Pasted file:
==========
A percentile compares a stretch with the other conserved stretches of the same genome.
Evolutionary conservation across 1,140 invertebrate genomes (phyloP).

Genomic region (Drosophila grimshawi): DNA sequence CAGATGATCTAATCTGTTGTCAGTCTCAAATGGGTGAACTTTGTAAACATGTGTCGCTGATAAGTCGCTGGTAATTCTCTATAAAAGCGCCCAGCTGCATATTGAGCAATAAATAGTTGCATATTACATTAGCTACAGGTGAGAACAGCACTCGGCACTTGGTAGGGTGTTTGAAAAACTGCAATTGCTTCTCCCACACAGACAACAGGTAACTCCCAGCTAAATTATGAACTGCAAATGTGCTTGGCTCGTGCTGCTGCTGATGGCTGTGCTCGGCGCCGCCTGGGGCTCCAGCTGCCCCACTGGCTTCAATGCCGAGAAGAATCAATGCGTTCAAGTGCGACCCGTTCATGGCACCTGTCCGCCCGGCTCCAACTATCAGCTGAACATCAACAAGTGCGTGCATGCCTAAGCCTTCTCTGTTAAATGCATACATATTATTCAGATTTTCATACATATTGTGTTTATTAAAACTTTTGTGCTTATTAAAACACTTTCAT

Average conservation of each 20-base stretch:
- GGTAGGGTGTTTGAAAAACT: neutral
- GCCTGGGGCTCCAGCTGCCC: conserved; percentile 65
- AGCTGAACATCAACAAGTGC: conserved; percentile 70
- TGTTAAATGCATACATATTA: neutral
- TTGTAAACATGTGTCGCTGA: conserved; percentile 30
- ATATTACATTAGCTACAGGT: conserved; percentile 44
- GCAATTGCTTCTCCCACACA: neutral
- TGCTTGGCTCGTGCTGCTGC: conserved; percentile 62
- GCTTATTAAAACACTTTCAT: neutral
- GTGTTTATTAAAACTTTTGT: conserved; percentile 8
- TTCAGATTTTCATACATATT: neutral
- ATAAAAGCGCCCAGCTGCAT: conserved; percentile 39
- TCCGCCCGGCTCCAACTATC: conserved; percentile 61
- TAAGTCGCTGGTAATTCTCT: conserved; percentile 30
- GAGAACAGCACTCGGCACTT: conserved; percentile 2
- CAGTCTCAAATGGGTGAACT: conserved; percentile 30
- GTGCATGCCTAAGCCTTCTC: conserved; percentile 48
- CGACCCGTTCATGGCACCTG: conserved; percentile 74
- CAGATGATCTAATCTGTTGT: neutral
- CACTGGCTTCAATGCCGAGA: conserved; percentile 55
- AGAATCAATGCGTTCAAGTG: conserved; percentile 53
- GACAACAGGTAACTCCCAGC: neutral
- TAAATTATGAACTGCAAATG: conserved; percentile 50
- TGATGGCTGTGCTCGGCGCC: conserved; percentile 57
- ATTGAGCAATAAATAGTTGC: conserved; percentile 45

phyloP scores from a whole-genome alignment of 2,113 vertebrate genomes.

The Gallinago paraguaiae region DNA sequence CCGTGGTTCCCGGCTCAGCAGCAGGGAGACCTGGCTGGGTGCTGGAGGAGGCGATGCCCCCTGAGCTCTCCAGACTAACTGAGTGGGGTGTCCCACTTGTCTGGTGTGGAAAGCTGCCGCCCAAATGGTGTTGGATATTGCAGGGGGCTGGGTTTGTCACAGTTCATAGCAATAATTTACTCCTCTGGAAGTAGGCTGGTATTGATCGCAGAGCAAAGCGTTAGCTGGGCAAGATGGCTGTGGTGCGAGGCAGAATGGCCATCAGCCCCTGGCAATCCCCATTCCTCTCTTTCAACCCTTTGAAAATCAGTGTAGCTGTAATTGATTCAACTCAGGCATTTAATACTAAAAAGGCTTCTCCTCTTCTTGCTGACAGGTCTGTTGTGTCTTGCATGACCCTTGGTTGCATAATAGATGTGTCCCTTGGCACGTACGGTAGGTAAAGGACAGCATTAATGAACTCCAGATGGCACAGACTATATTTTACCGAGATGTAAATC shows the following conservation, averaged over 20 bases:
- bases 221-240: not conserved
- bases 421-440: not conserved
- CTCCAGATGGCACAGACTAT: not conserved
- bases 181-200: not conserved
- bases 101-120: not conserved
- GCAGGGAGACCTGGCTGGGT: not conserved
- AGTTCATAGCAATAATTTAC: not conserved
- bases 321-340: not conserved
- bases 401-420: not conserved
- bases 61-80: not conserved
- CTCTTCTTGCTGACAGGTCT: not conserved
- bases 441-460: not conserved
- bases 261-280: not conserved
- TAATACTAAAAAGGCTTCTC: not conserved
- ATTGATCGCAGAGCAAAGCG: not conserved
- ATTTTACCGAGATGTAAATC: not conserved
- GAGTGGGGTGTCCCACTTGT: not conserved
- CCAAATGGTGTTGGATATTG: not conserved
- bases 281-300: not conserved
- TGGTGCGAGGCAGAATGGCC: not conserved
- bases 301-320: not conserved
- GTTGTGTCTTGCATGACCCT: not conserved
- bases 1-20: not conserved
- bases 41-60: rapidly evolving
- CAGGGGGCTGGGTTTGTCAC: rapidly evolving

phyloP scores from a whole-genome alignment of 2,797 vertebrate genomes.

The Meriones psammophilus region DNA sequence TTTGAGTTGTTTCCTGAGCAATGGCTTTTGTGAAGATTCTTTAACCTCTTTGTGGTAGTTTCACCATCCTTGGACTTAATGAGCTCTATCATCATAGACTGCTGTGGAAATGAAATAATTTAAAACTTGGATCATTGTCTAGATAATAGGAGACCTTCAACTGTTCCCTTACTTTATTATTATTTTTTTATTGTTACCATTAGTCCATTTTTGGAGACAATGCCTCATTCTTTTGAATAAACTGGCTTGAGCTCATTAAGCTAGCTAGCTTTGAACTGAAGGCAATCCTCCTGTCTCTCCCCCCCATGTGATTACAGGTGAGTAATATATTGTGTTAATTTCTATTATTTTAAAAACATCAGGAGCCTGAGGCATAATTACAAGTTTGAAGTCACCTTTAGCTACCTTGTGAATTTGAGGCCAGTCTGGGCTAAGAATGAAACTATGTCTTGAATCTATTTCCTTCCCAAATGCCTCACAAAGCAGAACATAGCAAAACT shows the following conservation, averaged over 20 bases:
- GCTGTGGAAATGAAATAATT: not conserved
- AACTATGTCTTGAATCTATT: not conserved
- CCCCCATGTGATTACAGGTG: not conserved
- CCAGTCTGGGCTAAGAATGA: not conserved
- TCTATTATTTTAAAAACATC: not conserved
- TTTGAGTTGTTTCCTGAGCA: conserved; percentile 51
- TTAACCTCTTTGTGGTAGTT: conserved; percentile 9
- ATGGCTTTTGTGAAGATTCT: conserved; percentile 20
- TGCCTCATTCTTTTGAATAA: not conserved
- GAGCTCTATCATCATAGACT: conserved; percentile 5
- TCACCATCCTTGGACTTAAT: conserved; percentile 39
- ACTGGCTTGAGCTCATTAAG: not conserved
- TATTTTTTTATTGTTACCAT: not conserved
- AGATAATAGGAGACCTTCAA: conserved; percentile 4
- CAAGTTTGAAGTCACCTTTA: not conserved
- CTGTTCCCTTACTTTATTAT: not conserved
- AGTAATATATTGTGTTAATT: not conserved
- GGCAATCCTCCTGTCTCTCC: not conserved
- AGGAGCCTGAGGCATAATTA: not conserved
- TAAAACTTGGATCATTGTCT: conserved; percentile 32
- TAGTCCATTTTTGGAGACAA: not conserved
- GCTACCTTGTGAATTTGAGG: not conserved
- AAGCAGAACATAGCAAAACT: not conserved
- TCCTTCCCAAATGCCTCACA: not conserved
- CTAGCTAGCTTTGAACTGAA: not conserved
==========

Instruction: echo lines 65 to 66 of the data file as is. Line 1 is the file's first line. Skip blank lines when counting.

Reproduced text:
- TTAACCTCTTTGTGGTAGTT: conserved; percentile 9
- ATGGCTTTTGTGAAGATTCT: conserved; percentile 20